Shirin Neshat’s film Roja (2016) uses an alter ego to conjure surrealistic visions of the fear of the other and the desire to reattach to one’s homeland. This may be the most powerful work in her exhibition at Museo Correr, one of a larger constellation of monographic shows in Venice that includes the Italians Alighiero Boetti, Michelangelo Pistoletto, Ettore Sottsass, Marzia Migliora and Yuri Ancarani, as well as Marina Abramović, Pierre Huyghe and Philip Guston.
The exhibitions of Boetti and Sottsass are distinguished by the elegance of their settings (reflecting the collaboration with Fondazione Cini), while the shows by Migliora and Ancarani at Palazzo Ca’ Rezzonico and Café Florian respectively testify to the vitality of a mid-career Italian generation whose practices and areas of research are being constantly redefined.
The Philip Guston retrospective at Gallerie dell’Accademia frames the artist’s production within the literary and poetic milieu that surrounded him: from Lawrence, Yeats and Eliot to Stevens and Montale.
Palazzo Fortuny’s exhibition “Intuition” shares the Macellian discourse of the artist-shaman for whom creation is an uncontrollable act. The show is ambitious for the sheer number of artists included and the complexity of the installation; it presents works with a primigenial strength, such as Gilles Delmas and Damien Jalet’s video The Ferryman (Le passeur des lieux) (2016). Unfortunately the pieces are not always integrated within the whole, partly due to the building’s storied stratification.
Returning to Gilliam’s banners, their presence had the effect of highlighting the distance between the anesthetizing veneer of the biennale and the genuinely reformational spirit of the external exhibitions. This latter tendency is especially marked in the interventions proposed by countries whose freedoms are restricted, and by communities seeking independence or international recognition. A case in point is Taiwan, whose exhibition “Doing Time” at Palazzo delle Prigioni presents a small sampling of work by Tehching Hsieh, an artist whose envelope-pushing One Year Performances are always framed by a set of strictly self-imposed rules. Likewise, the project for the Native American pavilion, titled “Indian Water,” is conceived by artists Nicholas Galanin and Oscar Tuazon as a platform for cooperation and dialogue. Over the summer, the pavilion is due to host debates on the subjects of environmental catastrophe, seawater decontamination and global pollution — issues whose gravity has been magnified by Trump’s anti-environmental policies.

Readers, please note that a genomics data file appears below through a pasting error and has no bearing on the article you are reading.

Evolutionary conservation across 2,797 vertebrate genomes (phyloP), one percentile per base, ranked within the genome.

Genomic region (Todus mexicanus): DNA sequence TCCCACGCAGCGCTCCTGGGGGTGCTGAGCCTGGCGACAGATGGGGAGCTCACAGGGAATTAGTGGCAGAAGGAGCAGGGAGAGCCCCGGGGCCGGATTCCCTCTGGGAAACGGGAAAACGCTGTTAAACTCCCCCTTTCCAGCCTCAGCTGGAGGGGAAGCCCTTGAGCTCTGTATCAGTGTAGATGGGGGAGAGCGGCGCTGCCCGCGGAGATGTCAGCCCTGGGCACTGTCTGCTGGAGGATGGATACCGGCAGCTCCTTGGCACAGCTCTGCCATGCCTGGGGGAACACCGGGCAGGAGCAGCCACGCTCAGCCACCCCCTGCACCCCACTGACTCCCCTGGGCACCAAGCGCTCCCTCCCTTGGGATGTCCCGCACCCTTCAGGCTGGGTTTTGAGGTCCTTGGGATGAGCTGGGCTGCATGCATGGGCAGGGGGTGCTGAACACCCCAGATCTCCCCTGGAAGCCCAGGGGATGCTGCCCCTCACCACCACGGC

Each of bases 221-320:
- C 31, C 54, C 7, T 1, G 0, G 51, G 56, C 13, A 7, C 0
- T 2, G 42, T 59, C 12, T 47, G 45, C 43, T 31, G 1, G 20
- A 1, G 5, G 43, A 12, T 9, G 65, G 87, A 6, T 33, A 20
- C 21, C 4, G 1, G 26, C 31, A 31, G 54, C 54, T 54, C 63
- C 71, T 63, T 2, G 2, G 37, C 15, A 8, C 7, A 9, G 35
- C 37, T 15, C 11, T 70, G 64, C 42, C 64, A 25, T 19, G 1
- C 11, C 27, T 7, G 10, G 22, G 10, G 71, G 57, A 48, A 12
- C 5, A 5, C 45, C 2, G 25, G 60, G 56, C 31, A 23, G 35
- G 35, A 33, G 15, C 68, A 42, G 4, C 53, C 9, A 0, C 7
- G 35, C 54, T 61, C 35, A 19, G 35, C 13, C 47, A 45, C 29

Taking a final step inside the Iraqi pavilion at Palazzo Cavalli-Franchetti, part of the official circuit of national pavilions, one feels ambivalence regarding history –– reunion and rupture, reverence and iconoclasm. Ancient artifacts, saved from looting at the Iraqi National Museum, and recent works, are displayed in showcases, reiterating both a distance between the work of art and the flow of life and the requirement for protection of the artistic object. At the end of the hall one encounters Untitled, Mosul, Iraq, 31 Oct 2016 (2017) by Francis Alÿs. This video, shot in the city of Mosul, films a hand that soaks a brush in a palette of ocher, earth and beige colors. With quick and determined gestures the artist tries to portray the Kurdish Peshmerga and the tanks that appear in the background. At a certain point the hand grabs a rag, scrapes off the painting and the action starts from the beginning.
It seems that the faceless author attempts to render an image both attuned to the situation and infinitely failing. This is because the world cannot be fixed in one form; but that does not mean, as Alÿs asserts, the artist can stop bearing witness.